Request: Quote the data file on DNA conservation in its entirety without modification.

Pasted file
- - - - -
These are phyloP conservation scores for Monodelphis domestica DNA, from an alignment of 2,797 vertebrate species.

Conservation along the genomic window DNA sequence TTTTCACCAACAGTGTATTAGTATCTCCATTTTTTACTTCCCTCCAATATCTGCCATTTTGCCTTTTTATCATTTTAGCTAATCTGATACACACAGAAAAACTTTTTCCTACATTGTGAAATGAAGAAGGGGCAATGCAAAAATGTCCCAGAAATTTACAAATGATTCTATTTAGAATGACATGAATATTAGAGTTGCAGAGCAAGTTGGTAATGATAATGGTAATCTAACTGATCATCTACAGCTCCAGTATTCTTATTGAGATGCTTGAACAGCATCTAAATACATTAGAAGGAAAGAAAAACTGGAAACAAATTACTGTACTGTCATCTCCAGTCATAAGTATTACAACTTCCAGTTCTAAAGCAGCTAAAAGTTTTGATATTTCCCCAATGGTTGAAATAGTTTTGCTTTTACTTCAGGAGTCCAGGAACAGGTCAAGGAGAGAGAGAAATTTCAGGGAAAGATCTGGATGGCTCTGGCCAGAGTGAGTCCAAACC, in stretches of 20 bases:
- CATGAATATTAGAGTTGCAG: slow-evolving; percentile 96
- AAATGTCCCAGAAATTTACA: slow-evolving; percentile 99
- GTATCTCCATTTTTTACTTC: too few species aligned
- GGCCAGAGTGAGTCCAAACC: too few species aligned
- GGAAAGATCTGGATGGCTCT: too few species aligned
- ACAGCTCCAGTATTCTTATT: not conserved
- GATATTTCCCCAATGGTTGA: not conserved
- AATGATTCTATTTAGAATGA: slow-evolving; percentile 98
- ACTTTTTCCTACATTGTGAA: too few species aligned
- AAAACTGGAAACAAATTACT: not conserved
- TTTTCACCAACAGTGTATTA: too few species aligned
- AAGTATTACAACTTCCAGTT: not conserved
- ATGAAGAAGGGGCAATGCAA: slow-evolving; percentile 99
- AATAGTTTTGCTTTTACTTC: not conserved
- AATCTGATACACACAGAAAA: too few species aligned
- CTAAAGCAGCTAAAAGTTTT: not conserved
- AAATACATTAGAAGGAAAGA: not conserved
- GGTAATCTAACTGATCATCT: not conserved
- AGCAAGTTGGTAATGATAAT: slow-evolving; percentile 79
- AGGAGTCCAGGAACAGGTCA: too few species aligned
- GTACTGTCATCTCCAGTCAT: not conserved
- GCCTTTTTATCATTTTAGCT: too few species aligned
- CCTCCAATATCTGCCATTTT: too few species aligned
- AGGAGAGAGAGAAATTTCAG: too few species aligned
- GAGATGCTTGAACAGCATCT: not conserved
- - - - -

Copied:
These are phyloP conservation scores for Monodelphis domestica DNA, from an alignment of 2,797 vertebrate species.

Conservation along the genomic window DNA sequence TTTTCACCAACAGTGTATTAGTATCTCCATTTTTTACTTCCCTCCAATATCTGCCATTTTGCCTTTTTATCATTTTAGCTAATCTGATACACACAGAAAAACTTTTTCCTACATTGTGAAATGAAGAAGGGGCAATGCAAAAATGTCCCAGAAATTTACAAATGATTCTATTTAGAATGACATGAATATTAGAGTTGCAGAGCAAGTTGGTAATGATAATGGTAATCTAACTGATCATCTACAGCTCCAGTATTCTTATTGAGATGCTTGAACAGCATCTAAATACATTAGAAGGAAAGAAAAACTGGAAACAAATTACTGTACTGTCATCTCCAGTCATAAGTATTACAACTTCCAGTTCTAAAGCAGCTAAAAGTTTTGATATTTCCCCAATGGTTGAAATAGTTTTGCTTTTACTTCAGGAGTCCAGGAACAGGTCAAGGAGAGAGAGAAATTTCAGGGAAAGATCTGGATGGCTCTGGCCAGAGTGAGTCCAAACC, in stretches of 20 bases:
- CATGAATATTAGAGTTGCAG: slow-evolving; percentile 96
- AAATGTCCCAGAAATTTACA: slow-evolving; percentile 99
- GTATCTCCATTTTTTACTTC: too few species aligned
- GGCCAGAGTGAGTCCAAACC: too few species aligned
- GGAAAGATCTGGATGGCTCT: too few species aligned
- ACAGCTCCAGTATTCTTATT: not conserved
- GATATTTCCCCAATGGTTGA: not conserved
- AATGATTCTATTTAGAATGA: slow-evolving; percentile 98
- ACTTTTTCCTACATTGTGAA: too few species aligned
- AAAACTGGAAACAAATTACT: not conserved
- TTTTCACCAACAGTGTATTA: too few species aligned
- AAGTATTACAACTTCCAGTT: not conserved
- ATGAAGAAGGGGCAATGCAA: slow-evolving; percentile 99
- AATAGTTTTGCTTTTACTTC: not conserved
- AATCTGATACACACAGAAAA: too few species aligned
- CTAAAGCAGCTAAAAGTTTT: not conserved
- AAATACATTAGAAGGAAAGA: not conserved
- GGTAATCTAACTGATCATCT: not conserved
- AGCAAGTTGGTAATGATAAT: slow-evolving; percentile 79
- AGGAGTCCAGGAACAGGTCA: too few species aligned
- GTACTGTCATCTCCAGTCAT: not conserved
- GCCTTTTTATCATTTTAGCT: too few species aligned
- CCTCCAATATCTGCCATTTT: too few species aligned
- AGGAGAGAGAGAAATTTCAG: too few species aligned
- GAGATGCTTGAACAGCATCT: not conserved